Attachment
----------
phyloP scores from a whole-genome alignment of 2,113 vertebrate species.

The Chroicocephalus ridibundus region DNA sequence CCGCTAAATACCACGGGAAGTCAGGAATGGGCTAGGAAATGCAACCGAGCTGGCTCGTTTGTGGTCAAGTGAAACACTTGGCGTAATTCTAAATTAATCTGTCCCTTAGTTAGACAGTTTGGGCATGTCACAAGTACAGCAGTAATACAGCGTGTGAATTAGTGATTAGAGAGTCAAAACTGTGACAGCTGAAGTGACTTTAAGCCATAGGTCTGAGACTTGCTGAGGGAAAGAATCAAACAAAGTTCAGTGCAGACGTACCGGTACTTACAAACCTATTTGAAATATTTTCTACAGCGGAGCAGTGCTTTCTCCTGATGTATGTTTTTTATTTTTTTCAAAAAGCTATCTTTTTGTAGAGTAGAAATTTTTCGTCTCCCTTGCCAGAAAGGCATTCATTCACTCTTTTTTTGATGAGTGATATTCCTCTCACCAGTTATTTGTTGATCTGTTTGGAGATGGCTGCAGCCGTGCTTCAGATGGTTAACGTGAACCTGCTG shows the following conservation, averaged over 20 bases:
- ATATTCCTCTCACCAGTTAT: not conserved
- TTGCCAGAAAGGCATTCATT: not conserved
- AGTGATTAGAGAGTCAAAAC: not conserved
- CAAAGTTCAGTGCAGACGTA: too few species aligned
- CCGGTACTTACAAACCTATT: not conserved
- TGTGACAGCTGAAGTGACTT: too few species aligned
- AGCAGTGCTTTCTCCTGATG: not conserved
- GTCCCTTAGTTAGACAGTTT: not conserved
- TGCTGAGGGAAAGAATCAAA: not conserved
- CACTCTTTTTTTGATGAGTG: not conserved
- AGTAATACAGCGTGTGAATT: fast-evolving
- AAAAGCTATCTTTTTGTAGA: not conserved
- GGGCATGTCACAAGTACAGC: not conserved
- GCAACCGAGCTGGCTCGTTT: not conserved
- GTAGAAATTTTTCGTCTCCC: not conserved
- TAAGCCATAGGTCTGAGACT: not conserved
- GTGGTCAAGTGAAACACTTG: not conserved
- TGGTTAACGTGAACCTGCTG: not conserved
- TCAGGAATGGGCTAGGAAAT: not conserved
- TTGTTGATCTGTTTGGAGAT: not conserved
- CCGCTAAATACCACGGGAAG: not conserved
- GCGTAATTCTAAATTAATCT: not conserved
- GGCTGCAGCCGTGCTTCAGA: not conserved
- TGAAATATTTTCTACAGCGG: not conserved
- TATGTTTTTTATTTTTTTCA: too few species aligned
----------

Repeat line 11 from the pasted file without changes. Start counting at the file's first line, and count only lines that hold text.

- TGCTGAGGGAAAGAATCAAA: not conserved